Re: Adding column "mem_usage" to view pg_prepared_statements

From: Andres Freund <andres(at)anarazel(dot)de>
To: Daniel Migowski <dmigowski(at)ikoffice(dot)de>
Cc: Tom Lane <tgl(at)sss(dot)pgh(dot)pa(dot)us>, Konstantin Knizhnik <k(dot)knizhnik(at)postgrespro(dot)ru>, "pgsql-hackers(at)lists(dot)postgresql(dot)org" <pgsql-hackers(at)lists(dot)postgresql(dot)org>
Subject: Re: Adding column "mem_usage" to view pg_prepared_statements
Date: 2019-08-05 21:03:44
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On 2019-08-05 22:46:47 +0200, Daniel Migowski wrote:
> > Arguably the proposed owning_object field would be a bit redundant with
> > the already existing ident/MemoryContextSetIdentifier field, which
> > e.g. already associates the query string with the contexts used for a
> > prepared statement. But I'm not convinced that's going to be enough
> > context in a lot of cases, because e.g. for prepared statements it could
> > be interesting to have access to both the prepared statement name, and
> > the statement.
> The identifier seems to be more like a category at the moment, because it
> does not seem to hold any relevant information about the object in question.
> So a more specific name would be nice.

I think you might be thinking of the context's name, not ident? E.g. for
prepared statements the context name is:

source_context = AllocSetContextCreate(CurrentMemoryContext,

which is obviously the same for every statement. But then there's

MemoryContextSetIdentifier(source_context, plansource->query_string);

which obviously differs.

> > The reason I like something like this is that we wouldn't add new
> > columns to a number of views, and lack views to associate such
> > information to for some objects. And it'd be disproportional to add all
> > the information to numerous places anyway.
> I understand your argumentation, but things like Cursors and Portals are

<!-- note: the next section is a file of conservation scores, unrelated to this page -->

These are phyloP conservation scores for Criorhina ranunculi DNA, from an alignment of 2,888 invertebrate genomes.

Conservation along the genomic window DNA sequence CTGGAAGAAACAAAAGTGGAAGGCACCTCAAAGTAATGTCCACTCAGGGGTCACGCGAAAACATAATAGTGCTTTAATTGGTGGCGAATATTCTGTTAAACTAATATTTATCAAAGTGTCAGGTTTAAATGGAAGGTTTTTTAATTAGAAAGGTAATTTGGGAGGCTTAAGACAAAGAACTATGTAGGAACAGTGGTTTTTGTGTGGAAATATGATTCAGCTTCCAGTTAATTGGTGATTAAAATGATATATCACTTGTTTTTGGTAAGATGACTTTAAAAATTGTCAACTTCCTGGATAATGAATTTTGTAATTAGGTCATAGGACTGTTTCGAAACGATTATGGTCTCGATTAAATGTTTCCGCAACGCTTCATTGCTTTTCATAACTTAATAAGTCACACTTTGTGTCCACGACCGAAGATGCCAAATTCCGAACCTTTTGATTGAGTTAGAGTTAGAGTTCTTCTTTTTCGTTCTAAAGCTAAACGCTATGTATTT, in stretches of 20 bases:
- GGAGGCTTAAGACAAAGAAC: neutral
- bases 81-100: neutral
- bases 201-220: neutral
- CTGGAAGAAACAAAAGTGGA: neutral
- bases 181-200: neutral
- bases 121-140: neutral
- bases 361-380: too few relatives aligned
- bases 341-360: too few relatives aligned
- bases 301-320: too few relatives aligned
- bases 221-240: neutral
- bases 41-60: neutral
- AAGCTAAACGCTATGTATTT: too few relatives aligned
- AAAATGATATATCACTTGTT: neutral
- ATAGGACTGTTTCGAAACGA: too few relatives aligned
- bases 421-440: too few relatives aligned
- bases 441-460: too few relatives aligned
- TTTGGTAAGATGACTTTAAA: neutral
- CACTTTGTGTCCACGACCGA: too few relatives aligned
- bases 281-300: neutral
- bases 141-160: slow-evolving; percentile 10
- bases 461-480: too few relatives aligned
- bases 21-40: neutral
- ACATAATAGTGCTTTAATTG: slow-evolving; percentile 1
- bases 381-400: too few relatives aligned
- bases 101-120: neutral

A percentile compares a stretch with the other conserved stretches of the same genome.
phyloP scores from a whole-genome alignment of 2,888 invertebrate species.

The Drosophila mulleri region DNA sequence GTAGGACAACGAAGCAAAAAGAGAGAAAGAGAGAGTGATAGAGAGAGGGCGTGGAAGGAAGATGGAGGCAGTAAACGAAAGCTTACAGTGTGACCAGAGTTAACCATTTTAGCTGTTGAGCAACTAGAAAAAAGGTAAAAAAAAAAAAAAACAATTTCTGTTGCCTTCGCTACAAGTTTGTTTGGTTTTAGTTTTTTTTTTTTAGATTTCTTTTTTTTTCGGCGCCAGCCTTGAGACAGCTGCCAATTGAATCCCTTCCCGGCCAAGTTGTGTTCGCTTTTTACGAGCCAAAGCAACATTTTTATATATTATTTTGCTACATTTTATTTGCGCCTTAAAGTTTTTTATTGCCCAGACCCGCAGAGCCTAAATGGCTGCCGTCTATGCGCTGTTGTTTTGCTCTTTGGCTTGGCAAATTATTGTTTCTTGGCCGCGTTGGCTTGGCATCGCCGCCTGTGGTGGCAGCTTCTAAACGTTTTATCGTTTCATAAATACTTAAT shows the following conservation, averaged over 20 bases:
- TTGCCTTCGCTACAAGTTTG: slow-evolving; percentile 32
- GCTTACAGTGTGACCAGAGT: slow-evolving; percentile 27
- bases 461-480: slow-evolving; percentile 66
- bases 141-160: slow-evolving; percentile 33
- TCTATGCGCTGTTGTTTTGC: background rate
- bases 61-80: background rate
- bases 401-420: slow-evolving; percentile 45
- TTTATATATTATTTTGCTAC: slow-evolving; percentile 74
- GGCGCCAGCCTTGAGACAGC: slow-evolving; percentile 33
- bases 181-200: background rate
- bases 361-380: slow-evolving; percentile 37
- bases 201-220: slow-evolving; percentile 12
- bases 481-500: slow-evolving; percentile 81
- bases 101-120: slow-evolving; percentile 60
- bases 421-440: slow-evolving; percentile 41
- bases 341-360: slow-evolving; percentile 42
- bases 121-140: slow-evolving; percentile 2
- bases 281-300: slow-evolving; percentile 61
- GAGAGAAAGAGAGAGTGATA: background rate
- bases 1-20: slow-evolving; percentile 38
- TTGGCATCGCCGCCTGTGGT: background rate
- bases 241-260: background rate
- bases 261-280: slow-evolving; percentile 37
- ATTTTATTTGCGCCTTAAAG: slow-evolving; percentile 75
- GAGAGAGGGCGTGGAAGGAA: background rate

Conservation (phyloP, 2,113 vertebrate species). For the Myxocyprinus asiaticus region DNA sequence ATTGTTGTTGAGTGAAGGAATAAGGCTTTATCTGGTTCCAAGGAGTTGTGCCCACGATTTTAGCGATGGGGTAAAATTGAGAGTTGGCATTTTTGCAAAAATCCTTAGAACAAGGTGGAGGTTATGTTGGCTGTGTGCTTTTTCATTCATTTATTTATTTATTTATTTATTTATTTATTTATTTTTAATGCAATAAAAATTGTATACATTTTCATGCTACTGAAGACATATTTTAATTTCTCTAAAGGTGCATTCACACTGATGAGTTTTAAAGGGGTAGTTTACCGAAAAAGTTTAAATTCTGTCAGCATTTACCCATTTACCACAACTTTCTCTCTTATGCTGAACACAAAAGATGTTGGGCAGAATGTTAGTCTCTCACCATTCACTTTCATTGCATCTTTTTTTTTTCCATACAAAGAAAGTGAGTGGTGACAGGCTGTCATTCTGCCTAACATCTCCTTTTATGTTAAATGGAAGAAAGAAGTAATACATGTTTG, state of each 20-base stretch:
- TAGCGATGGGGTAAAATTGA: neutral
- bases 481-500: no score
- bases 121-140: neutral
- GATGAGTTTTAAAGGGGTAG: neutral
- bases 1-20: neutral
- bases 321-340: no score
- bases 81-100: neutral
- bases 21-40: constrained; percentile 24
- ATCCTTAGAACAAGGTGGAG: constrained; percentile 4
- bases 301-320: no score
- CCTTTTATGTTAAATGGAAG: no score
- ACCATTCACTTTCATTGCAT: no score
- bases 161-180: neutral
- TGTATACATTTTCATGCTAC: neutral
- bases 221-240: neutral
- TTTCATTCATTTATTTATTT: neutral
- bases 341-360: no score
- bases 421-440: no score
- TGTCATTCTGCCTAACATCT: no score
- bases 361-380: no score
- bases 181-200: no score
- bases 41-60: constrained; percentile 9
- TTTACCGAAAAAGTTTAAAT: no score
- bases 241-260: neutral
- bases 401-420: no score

> rather short living while prepared statements seem to be the place where
> memory really builds up.

That's not necessarily true, especially given WITH HOLD cursors. Nor
does one only run out of memory in the context of long-lived objects.

> > > While being interesting I still believe monitoring the mem usage of
> > > prepared statements is a bit more important than that of other objects
> > > because of how they change memory consumption of the server without
> > > using any DDL or configuration options and I am not aware of other
> > > objects with the same properties, or are there some? And for the other
> > > volatile objects like tables and indexes and their contents PostgreSQL
> > > already has it's information functions.

> > Plenty other objects have that property. E.g. cursors. And for the
> > catalog/relation/... caches it's even more pernicious - the client might
> > have closed all its "handles", but we still use memory (and it's
> > absolutely crucial for performance).
> Maybe we can do both? Add a single column to pg_prepared_statements, and add
> another table for the output of MemoryContextStatsDetail? This has the
> advantage that the single real memory indicator useful for end users (to the
> question: How much mem takes my sh*t up?) is in pg_prepared_statements and
> some more intrinsic information in a detail view.

I don't see why we'd want to do both. Just makes pg_prepared_statements
a considerably more expensive. And that's used by some applications /
clients in an automated manner.

> Thinking about the latter I am against such a table, at least in the form
> where it gives information like context_total_freechunks, because it would
> just be useful for us developers.

Developers are also an audience for us. I mean we certainly can use this
information during development. But even for bugreports such information
would be useufl.

> Why should any end user care for how many
> chunks are still open in a MemoryContext, except when he is working on
> C-style extensions. Could just be a source of confusion for them.

Meh. As long as the crucial stuff is first, that's imo enough.

> Let's think about the goal this should have: The end user should be able to
> monitor the memory consumption of things he's in control of or could affect
> the system performance. Should such a table automatically aggregate some
> information? I think so. I would not add more than two memory columns to the
> view, just mem_used and mem_reserved. And even mem_used is questionable,
> because in his eyes only the memory he cannot use for other stuff because of
> object x is important for him (that was the reason I just added one column).
> He would even ask: WHY is there 50% more memory reserved than used, and how
> I can optimize it? (Would lead to more curious PostgreSQL developers maybe,
> so that's maybe a plus).

It's important because it influences how memory usage will grow.

> On the other hand: The Generic Plan had been created for the first
> invocation of the prepared statement, why not store it immediatly. It is a
> named statement for a reason that it is intended to be reused, even when it
> is just twice, and since memory seems not to be seen as a scarce resource in
> this context why not store that immediately. Would drop the need for a
> hierarchy here also.

Well, we'll maybe never use it, so ...


Andres Freund

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